Throughout the Hebrew bible there are many references to the god Ba’al and to the goddess Asherah – in fact for the people of Israel and Judah there is an almost constant temptation to adopt the religious practices and to adopt the gods of their neighbours. The perennial question is this: Will the covenant people of Yahweh allow their hearts and minds and imaginations to be captured by Yahweh – or will they will they follow the many gods of their neighbours.
This conflict – and then this unfaithfulenss has reached into Gideon’s own community. This conflict, and then this unfaithfulness has reached into Gideon’s own family. In the light of this, God comes to Gideon with a test.
Gideon – let me see if you’re ready to follow.
Gideon – let me see just how committed you are.
Beginning in verse 25 we read: “That night the Lord said to Gideon, ‘Take your father’s bull, the second bull seven years old, and pull down the altar of Ba’al that belongs to your father, and cut down the sacred pole that is beside it. And build an altar to the Lord your God on the top of the stronghold here, in proper order; then take your father’s bull and offer it as a burnt offering with the wood of the sacred pole that you shall cut down’.”
Gideon is asked here to do something that is profoundly counter-cultural. Gideon is asked to do something that his family and his community will find offensive. Gideon is asked to set himself completely against the grain of his social context. Not only is he asked to tear down the altar and the pole, but he’s told to use the wood of the Asherah pole as firewood when he offers the bull as a sacrifice and worship to God. If he does this, he puts himself at great risk.
Deep within our human development and identity – there is a desire to fit in.
Deep within our human development and identity – there is a desire to be just like the people around us. This desire to conform comes to expression differently in different cultures – but there remains an impulse deep within us to conform to what others around us say or believe or do. It’s a powerful force in the dynamics of human relationships.
And Gideon is being asked to resist all of the pressure of conformity that is brought to bear in his family and his society. He is asked to refuse the gods, and the religious practices, and the moral framework that are embraced by his family and his neighbours. He is asked to swim against the stream. He is asked to walk a path of non-conformity.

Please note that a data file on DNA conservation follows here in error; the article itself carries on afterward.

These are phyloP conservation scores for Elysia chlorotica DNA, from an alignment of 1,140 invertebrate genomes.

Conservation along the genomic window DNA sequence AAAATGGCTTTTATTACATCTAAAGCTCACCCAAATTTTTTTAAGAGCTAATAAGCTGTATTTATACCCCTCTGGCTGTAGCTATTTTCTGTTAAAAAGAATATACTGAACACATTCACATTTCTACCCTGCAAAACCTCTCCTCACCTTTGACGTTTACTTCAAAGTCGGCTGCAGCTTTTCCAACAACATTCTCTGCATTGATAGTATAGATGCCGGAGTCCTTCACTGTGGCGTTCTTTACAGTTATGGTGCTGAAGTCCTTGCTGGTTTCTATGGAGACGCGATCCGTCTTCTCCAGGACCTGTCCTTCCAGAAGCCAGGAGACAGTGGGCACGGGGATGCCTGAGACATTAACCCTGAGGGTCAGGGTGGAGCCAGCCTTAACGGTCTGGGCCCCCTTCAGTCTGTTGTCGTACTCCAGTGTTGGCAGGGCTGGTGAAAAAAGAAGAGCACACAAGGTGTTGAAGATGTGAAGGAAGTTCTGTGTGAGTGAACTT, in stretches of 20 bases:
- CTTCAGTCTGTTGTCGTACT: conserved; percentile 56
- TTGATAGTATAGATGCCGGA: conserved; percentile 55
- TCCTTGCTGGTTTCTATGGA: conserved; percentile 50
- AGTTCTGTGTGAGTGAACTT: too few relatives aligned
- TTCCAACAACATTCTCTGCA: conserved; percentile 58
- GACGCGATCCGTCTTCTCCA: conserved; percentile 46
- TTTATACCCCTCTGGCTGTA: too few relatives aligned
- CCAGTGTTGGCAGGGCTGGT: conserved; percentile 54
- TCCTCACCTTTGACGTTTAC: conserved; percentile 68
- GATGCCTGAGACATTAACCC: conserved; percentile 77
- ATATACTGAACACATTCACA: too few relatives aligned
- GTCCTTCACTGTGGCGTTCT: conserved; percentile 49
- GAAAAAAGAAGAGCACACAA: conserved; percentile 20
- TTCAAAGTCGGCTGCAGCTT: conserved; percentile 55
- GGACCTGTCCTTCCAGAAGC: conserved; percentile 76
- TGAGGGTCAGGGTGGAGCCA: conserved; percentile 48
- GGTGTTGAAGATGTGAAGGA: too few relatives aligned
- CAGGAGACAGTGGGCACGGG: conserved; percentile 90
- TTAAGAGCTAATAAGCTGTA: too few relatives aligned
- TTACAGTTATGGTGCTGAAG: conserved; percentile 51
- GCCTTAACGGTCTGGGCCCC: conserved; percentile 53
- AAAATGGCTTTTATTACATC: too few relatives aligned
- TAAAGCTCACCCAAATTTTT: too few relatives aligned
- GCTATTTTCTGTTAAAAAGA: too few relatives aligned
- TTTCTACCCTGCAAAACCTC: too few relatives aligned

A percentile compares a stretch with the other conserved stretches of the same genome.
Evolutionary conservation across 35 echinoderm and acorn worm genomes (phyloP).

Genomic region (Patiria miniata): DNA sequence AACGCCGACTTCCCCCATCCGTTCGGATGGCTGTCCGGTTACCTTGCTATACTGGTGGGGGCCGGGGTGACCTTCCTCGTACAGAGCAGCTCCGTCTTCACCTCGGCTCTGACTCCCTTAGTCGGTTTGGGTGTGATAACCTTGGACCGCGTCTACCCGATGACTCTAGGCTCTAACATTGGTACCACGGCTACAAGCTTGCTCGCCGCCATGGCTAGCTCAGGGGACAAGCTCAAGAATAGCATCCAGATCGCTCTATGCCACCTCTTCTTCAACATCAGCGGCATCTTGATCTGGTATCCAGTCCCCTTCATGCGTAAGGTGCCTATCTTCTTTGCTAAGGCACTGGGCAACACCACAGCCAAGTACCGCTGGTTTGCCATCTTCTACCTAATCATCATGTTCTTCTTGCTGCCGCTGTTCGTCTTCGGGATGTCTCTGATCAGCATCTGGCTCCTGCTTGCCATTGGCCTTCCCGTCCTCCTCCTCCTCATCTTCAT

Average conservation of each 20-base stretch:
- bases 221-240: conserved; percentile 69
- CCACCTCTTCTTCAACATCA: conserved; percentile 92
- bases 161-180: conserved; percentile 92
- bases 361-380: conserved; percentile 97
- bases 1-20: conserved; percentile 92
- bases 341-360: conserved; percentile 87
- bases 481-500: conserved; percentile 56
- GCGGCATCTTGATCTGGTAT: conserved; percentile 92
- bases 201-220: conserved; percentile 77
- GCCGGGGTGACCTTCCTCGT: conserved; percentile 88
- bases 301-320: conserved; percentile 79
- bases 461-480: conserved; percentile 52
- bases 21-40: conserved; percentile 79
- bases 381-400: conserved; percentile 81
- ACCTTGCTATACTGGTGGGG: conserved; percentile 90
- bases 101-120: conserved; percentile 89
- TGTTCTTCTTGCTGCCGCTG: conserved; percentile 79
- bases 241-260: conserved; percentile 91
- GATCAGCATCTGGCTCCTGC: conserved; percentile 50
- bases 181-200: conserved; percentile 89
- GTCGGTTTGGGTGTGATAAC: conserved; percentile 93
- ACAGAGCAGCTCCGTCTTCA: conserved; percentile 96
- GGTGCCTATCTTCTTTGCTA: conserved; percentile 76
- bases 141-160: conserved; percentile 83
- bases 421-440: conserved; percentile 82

Just to look at this from a very different perspective this morning – and to get a reminder of just how difficult that path of non-conformity can be, we’re going to stop for a moment to watch a video clip. Here’s something a little different.
Every psychological theory or experiment has some limitations – but it’s evident that those who live around us have tremendous influence on what we say and do. And very often, if those around us are of one mind – if they all hold a particular view – we will find it very difficult to speak or act differently. We will sometimes go along with what they say or do, even if we think they are wrong. There is something in us that doesn’t want to be different – there is something in us that doesn’t want to risk the disapproval of others – something in us that doesn’t want to rock the boat.
God is asking Gideon to break out of the pattern of conformity that he’s been in. He’s asking Gideon to display courage and independence and faithfulness. And Gideon knows what’s at stake here – he knows that his own relationship to the God of creation and covenant is at stake here. But he also knows that his own social and physical wellbeing might be at stake. So much so that he is in fact afraid to do what has been asked of him. But we read these words in the text:
“So Gideon took ten of his servants, and did as the Lord had told him; but because he was too afraid of his family and the townspeople to do it by day, he did it by night.”